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The use of confined masonry in Colombia dates from the 1930’s and it is currently widely used for housing construction, from single-storey dwellings to five-storey apartment buildings (Garcia and Yamin, 1994).
Earthquake Performance

According to Garcia and Yamin (1994), Colombian confined masonry construction performed well in the 1983 Popayan earthquake (Magnitude 5.5). Even the buildings with tie-beams only were less damaged than unreinforced masonry buildings and suffered only minor damage in window piers, while the buildings with both tie-columns and tie-beams remained virtually undamaged. Confined masonry construction was also subjected to the 1999 El Quindio, Colombia earthquake (magnitude 6.2) (EERI, 2000). In the earthquake-affected area, confined masonry was used for low-rise single-family residential construction. In some cases, confined masonry walls were not properly tied to the confining elements (toothed connection was absent); this caused some walls to fall out of the frame. Many masonry walls experienced shear cracking.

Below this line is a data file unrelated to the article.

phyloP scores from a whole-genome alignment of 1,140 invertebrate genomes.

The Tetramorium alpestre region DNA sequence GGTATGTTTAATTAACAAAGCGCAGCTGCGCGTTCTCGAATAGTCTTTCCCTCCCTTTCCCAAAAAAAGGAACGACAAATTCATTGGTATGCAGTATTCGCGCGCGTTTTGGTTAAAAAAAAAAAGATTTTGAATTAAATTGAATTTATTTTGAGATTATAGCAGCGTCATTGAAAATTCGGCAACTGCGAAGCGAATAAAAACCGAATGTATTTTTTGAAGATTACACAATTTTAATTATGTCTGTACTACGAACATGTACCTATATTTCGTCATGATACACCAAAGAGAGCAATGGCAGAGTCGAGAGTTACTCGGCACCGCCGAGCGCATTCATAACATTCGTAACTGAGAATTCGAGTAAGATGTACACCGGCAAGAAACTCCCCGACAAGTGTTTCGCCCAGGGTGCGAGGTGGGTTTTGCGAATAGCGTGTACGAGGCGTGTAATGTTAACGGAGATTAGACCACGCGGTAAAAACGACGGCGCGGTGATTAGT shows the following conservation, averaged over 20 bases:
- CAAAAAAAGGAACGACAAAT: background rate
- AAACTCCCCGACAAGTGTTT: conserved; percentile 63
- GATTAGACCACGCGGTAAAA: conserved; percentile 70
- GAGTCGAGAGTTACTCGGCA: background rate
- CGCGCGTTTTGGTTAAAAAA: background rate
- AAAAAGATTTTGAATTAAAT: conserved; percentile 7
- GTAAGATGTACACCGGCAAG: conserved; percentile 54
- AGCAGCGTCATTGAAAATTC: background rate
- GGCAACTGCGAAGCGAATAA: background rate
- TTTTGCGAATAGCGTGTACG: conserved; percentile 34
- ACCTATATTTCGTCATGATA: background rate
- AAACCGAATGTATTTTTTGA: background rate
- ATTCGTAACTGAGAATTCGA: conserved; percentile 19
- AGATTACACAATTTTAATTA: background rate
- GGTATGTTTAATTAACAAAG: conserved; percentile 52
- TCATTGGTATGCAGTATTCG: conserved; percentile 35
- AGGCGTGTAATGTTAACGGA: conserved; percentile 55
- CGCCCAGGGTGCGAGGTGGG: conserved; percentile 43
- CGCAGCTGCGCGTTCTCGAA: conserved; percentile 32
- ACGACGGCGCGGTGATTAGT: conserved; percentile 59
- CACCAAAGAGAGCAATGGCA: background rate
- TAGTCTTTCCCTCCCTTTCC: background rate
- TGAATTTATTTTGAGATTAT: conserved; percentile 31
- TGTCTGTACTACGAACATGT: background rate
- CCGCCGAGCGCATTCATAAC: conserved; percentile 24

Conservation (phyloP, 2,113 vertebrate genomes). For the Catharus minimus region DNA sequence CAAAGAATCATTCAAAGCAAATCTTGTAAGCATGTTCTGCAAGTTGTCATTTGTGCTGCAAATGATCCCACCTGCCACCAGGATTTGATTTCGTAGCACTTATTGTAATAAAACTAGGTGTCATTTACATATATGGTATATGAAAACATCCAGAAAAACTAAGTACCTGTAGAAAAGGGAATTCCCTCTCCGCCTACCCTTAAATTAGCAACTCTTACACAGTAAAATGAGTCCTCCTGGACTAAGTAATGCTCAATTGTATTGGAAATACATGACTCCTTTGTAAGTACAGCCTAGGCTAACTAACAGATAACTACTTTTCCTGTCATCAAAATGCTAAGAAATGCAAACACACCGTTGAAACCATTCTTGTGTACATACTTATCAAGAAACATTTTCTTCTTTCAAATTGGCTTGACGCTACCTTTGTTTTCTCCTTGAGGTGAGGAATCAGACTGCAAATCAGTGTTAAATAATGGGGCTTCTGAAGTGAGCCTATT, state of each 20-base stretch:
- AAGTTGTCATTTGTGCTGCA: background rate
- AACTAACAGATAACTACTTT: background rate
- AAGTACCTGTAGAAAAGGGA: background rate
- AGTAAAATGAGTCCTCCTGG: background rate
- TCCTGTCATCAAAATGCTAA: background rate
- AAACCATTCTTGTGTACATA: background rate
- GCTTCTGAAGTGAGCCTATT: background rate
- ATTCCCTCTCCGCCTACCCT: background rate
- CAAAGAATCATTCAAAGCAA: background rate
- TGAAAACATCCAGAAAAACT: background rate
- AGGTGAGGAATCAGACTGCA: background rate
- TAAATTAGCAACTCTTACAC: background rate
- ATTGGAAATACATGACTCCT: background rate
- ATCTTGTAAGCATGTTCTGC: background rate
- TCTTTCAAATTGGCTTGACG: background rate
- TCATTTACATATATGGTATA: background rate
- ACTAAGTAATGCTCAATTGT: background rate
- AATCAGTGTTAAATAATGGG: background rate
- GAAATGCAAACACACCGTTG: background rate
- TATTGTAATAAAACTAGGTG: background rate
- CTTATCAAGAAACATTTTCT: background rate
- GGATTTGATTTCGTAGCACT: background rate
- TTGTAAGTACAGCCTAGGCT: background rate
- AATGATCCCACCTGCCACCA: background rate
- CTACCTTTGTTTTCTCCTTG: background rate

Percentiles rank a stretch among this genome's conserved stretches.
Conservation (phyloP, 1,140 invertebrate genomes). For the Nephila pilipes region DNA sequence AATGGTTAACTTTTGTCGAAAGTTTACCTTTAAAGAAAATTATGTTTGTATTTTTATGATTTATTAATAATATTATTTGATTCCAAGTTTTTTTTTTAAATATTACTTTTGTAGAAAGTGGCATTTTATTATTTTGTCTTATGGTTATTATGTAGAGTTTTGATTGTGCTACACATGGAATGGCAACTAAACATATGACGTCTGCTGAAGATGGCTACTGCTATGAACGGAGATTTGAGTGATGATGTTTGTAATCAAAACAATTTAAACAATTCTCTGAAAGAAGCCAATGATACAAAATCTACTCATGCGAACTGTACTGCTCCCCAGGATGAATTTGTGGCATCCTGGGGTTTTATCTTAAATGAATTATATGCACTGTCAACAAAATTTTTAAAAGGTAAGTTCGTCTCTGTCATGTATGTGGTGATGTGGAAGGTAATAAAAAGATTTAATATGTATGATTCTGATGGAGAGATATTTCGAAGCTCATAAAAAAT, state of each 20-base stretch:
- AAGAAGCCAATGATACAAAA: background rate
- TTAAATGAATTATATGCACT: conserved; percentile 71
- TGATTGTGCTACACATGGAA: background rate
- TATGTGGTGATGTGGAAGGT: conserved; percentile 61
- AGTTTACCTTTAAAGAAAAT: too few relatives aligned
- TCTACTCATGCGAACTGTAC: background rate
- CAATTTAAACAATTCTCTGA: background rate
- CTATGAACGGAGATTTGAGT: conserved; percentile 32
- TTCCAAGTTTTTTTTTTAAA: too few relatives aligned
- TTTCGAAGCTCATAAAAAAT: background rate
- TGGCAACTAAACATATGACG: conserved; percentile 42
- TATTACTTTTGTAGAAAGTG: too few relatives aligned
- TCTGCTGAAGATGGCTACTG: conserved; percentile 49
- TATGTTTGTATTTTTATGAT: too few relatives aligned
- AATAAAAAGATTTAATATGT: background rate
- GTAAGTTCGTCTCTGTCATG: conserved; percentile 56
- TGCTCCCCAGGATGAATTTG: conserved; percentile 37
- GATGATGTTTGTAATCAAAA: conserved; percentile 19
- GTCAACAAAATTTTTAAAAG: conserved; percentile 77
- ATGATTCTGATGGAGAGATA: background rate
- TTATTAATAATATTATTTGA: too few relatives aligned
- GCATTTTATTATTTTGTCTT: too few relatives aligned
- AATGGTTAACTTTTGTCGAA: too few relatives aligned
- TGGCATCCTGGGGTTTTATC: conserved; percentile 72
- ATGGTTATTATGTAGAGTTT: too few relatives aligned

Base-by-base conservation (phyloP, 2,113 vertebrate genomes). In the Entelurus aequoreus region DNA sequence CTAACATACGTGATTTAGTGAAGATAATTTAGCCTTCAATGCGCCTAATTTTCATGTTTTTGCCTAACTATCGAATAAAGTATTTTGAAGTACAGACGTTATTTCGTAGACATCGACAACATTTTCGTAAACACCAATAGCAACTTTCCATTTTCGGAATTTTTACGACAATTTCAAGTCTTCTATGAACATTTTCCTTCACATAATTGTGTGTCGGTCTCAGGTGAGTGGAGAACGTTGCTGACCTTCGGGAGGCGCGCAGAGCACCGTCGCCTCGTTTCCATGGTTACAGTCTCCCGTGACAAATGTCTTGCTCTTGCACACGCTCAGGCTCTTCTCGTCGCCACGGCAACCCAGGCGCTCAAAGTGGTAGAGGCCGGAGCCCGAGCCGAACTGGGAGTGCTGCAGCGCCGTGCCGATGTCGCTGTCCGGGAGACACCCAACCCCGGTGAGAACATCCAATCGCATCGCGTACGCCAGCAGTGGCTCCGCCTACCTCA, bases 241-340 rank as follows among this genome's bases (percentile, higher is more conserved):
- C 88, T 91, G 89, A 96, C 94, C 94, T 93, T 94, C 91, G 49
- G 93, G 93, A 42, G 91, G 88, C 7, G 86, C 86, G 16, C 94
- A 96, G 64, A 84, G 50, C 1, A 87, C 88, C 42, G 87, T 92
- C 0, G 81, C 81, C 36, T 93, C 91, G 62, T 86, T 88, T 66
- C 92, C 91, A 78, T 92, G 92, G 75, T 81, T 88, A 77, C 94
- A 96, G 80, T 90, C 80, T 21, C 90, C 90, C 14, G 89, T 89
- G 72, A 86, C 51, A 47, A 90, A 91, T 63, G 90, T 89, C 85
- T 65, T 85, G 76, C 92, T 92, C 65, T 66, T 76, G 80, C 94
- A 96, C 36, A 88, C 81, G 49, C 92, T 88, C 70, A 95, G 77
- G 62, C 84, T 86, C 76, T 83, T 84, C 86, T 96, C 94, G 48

Guidelines, Codes, and Standards